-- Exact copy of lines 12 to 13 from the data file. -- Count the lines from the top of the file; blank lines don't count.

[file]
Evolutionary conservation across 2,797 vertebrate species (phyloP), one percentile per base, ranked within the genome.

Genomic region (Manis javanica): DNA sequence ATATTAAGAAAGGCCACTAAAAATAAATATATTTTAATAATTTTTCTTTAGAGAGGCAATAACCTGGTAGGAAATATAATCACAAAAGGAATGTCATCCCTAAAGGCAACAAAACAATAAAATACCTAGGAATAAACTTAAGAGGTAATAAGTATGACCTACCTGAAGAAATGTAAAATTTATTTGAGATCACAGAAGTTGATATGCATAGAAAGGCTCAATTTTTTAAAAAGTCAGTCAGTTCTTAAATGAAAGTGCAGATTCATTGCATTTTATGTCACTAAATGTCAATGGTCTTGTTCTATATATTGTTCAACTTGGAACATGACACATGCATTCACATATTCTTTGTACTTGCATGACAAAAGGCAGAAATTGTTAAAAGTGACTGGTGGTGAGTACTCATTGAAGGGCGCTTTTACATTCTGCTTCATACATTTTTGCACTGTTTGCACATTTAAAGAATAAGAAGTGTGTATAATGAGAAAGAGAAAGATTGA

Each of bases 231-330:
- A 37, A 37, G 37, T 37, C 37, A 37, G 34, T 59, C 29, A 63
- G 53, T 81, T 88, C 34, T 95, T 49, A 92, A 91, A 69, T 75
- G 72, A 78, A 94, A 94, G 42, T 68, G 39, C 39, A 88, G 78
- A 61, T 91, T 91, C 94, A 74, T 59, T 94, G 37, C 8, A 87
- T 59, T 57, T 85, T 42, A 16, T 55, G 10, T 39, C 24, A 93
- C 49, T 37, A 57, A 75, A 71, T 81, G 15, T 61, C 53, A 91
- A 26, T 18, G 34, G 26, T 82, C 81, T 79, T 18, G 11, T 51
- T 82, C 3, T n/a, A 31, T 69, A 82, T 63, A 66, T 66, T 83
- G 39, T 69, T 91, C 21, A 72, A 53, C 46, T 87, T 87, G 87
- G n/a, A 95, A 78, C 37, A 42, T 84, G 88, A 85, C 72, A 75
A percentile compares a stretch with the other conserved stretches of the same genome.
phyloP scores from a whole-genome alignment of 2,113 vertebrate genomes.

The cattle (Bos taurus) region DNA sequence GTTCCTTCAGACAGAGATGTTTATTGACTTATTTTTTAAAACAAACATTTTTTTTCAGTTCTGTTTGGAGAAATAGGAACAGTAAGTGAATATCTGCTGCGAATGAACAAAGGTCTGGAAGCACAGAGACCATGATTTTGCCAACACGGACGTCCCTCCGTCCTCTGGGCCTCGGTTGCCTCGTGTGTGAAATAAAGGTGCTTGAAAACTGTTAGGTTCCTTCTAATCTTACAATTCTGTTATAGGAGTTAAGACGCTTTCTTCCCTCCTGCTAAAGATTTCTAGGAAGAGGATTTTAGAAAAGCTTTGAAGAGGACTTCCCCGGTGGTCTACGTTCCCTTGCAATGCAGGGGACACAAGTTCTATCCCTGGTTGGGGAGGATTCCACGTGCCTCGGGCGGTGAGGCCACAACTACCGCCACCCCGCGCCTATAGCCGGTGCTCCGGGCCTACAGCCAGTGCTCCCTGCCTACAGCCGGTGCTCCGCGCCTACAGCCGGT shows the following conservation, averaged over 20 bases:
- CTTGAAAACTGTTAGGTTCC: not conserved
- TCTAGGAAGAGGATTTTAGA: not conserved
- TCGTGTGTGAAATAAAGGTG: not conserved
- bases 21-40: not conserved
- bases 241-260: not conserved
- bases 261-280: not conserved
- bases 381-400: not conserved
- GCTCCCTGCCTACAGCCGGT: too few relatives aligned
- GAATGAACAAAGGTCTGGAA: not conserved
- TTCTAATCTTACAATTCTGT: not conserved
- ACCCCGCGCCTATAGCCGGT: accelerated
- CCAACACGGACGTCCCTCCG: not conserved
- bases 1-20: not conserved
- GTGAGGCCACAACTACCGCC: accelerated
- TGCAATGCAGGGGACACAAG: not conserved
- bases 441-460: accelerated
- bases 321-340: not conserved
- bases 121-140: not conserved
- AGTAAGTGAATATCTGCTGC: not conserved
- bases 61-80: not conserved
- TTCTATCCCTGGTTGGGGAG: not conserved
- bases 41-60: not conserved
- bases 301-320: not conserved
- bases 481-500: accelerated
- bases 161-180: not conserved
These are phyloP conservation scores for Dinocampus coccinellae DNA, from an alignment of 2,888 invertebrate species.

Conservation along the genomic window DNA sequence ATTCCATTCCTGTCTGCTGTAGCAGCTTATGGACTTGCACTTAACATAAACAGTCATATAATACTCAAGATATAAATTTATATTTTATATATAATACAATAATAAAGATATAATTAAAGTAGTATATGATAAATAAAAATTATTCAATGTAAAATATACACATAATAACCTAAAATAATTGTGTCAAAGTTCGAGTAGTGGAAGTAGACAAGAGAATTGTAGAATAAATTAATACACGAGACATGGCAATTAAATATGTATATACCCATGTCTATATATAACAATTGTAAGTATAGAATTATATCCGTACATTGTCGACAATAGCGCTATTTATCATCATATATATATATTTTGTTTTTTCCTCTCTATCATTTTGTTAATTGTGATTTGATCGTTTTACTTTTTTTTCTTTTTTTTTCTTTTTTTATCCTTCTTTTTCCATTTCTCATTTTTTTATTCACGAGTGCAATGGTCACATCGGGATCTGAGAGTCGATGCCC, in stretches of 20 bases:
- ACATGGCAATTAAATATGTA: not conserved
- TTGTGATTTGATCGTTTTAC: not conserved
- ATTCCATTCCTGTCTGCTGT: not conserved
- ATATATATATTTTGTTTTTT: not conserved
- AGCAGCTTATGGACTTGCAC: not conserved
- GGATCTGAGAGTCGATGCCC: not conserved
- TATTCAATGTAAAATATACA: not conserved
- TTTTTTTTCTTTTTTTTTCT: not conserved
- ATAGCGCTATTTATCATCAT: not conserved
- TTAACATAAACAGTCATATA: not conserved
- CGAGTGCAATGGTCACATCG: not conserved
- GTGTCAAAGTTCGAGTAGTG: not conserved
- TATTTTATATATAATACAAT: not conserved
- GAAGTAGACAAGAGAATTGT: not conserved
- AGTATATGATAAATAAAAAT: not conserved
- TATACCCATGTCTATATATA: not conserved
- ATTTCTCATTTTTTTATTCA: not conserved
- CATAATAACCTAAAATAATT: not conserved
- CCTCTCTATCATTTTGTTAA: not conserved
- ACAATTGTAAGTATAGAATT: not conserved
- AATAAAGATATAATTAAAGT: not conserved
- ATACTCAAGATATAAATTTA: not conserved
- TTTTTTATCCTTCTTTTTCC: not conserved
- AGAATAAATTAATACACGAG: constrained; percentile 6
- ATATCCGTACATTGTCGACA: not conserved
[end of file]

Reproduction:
- G 39, T 69, T 91, C 21, A 72, A 53, C 46, T 87, T 87, G 87
- G n/a, A 95, A 78, C 37, A 42, T 84, G 88, A 85, C 72, A 75